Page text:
The ole' shadow of a mountain...
« on: March 12, 2019, 04:25:13 PM »
    I recently had a first-hand experience regarding the "shadow of a mountain" cast onto the underside of clouds.  As the sun was "setting" there were large clouds near the "horizon" that began to cast shadows onto flat cloud cover the was directly overhead.  I've really only come across light reflection as the explanation for this and was curious how one could further defend this or present a more solid theory as my observance of the phenomenon doesn't really support reflection as a viable solution.

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Offline WellRoundedIndividual

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Re: The ole' shadow of a mountain...
« Reply #1 on: March 12, 2019, 10:55:40 PM »
There was a previous topic that discussed this at length. I will try to find it and link it. But it came down to a disagreement (again) as to whether reflected light off of objects could reflect enough light to cast a shadow. My point was that to cast a shadow the reflection has to be specular. It cannot be diffuse. Although, the FEer (I dont remember who) correctly stated that snow can reflect visible and UV light at close to 90%, he failed to understand that it scatters the light and therefore is not bright enough to cast a focused light and therefore a resultant shadow from a mountain on to a cloud.
BobLawBlah.

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Offline stack

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Re: The ole' shadow of a mountain...
« Reply #2 on: March 13, 2019, 01:35:22 AM »
There was a previous topic that discussed this at length. I will try to find it and link it. But it came down to a disagreement (again) as to whether reflected light off of objects could reflect enough light to cast a shadow. My point was that to cast a shadow the reflection has to be specular. It cannot be diffuse. Although, the FEer (I dont remember who) correctly stated that snow can reflect visible and UV light at close to 90%, he failed to understand that it scatters the light and therefore is not bright enough to cast a focused light and therefore a resultant shadow from a mountain on to a cloud.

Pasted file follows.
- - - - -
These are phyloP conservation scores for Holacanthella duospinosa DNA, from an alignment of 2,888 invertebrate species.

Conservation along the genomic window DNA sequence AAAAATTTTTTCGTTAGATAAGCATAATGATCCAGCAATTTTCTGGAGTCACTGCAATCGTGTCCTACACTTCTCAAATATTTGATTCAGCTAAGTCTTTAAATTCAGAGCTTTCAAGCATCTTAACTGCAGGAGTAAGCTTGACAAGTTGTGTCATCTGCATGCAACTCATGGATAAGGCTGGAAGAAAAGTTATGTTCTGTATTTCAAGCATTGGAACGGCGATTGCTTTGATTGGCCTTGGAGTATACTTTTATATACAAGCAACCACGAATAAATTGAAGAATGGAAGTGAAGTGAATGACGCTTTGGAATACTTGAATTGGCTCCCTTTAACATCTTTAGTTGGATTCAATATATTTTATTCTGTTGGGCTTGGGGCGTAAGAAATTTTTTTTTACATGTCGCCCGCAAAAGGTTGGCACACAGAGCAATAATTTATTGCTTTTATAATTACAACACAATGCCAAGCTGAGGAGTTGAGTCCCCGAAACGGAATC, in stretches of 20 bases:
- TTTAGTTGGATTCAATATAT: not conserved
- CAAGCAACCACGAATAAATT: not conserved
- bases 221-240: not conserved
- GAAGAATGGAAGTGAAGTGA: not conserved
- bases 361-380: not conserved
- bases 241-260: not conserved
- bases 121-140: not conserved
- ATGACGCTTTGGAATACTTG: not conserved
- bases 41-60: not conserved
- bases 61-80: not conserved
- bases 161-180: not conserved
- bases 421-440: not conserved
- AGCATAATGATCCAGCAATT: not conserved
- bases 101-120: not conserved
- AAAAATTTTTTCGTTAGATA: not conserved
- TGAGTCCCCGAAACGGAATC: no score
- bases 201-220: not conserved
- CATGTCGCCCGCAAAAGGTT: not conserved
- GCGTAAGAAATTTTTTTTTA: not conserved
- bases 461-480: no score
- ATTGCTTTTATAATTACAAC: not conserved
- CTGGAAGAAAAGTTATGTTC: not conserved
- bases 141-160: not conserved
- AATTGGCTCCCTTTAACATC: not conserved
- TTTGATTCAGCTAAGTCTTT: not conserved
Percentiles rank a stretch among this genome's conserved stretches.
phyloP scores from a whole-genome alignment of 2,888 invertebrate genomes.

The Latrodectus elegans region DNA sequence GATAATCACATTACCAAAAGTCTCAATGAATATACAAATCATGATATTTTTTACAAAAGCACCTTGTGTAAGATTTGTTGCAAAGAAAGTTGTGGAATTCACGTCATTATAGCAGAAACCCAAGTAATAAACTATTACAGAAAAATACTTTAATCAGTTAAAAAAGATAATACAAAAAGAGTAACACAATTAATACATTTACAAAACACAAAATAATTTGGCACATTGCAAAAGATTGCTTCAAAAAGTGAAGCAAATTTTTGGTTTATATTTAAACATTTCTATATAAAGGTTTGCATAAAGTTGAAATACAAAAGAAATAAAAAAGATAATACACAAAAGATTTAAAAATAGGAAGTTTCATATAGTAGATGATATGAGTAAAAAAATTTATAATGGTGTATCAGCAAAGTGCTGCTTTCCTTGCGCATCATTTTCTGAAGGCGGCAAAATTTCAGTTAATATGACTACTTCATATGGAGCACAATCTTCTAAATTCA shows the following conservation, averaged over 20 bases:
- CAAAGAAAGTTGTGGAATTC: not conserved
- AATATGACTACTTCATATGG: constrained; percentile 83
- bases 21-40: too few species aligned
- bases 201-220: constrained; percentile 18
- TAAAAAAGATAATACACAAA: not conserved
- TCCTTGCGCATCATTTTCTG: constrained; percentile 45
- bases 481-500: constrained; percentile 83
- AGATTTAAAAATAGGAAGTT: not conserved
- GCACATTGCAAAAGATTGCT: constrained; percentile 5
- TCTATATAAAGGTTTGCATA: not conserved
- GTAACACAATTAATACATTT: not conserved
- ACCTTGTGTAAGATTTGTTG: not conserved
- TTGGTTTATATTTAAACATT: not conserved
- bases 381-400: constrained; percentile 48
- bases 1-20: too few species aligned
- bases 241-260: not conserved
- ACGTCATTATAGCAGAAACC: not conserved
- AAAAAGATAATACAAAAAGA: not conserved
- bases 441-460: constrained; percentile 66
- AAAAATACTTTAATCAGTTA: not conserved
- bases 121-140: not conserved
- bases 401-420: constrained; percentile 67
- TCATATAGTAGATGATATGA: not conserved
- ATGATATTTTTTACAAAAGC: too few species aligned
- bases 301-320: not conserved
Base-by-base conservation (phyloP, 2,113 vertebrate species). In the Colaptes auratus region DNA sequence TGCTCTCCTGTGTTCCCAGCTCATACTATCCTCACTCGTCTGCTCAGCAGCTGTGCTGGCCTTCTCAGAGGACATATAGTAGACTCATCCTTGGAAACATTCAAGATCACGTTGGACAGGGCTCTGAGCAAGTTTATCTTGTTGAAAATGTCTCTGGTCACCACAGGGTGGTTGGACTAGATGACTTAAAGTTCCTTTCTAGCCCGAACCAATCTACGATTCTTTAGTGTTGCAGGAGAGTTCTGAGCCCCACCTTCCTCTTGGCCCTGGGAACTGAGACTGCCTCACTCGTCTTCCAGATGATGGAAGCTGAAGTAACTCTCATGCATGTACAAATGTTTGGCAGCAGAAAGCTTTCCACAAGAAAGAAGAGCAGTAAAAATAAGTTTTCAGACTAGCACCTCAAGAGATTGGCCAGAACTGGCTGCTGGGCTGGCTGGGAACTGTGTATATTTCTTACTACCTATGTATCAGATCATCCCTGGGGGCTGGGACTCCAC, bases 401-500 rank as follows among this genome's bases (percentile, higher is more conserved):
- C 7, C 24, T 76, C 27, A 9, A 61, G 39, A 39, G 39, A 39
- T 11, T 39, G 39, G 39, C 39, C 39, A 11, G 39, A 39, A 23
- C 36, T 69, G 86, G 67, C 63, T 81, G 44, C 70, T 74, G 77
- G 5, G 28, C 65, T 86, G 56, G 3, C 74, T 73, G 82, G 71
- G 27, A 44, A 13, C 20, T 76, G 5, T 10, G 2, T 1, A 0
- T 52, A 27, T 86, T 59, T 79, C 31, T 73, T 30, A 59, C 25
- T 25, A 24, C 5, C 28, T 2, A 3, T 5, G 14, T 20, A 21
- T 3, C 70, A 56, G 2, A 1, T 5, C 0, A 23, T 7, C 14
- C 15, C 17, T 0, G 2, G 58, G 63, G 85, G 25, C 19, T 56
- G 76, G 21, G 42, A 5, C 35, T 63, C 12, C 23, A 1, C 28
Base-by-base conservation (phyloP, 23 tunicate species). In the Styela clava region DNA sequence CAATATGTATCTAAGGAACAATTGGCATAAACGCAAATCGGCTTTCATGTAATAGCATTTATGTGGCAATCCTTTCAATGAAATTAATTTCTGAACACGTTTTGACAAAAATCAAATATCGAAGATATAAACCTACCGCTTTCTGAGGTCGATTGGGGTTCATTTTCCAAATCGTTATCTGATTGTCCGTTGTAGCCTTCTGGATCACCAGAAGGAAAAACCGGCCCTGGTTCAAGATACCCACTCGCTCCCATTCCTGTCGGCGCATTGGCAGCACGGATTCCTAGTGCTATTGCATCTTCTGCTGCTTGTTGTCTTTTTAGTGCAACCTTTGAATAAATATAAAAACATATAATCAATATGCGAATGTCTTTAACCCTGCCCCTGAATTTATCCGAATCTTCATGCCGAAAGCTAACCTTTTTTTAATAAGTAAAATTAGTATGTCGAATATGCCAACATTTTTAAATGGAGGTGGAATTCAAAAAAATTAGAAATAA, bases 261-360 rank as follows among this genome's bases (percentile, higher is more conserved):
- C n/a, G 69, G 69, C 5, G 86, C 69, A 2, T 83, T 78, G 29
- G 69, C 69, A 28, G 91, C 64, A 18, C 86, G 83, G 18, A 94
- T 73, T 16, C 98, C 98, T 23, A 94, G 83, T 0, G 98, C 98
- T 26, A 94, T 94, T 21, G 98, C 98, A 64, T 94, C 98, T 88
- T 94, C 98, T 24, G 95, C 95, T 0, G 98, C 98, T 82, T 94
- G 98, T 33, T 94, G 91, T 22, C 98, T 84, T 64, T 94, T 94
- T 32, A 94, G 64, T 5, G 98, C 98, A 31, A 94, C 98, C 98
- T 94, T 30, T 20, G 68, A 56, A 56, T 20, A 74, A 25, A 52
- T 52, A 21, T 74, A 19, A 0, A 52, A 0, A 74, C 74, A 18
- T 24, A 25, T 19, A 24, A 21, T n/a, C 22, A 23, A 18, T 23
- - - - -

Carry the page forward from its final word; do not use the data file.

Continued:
Here's one of the more recent ones you may be referring to:

https://forum.tfes.org/index.php?topic=11555.0
Not much is known about the celestial bodies and their distances.

Re: The ole' shadow of a mountain...
« Reply #3 on: March 13, 2019, 07:42:27 AM »
The main logical flaw in the reflection theory is that if it was actually causing the lighting under the clouds, and the shadow of the mountain, the shadow cast would appear close to the mountain.  As time goes by and the sun moves further from the mountain, the shadow would get farther from the peak.  The exact opposite occurs.  The sun casts the mountain's shadow to the ground and as the sun sets the shadow rises and eventually as the sun gets low enough is cast upward to the clouds.  That shadow then gets closer and closer to the peak as the sun sets beyond the horizon. 

Re: The ole' shadow of a mountain...
« Reply #4 on: March 13, 2019, 10:17:50 AM »
There is reason to believe any of the shadows could be the result of reflected light from the surface of the earth.

There is evidence all of these shadows could be cast by reflected light.

Shadows do not require specular or direct light.

Even moonlight is capable of casting shadows.
« Last Edit: March 14, 2019, 11:42:22 AM by totallackey »

manicminer

Re: The ole' shadow of a mountain...
« Reply #5 on: March 13, 2019, 11:00:24 AM »
So is Venus capable of casting faint shadows when at its brightest of mag -4.5 or very close to it.  Haven't seen that myself but I have seen photos of 'Venus' shadows.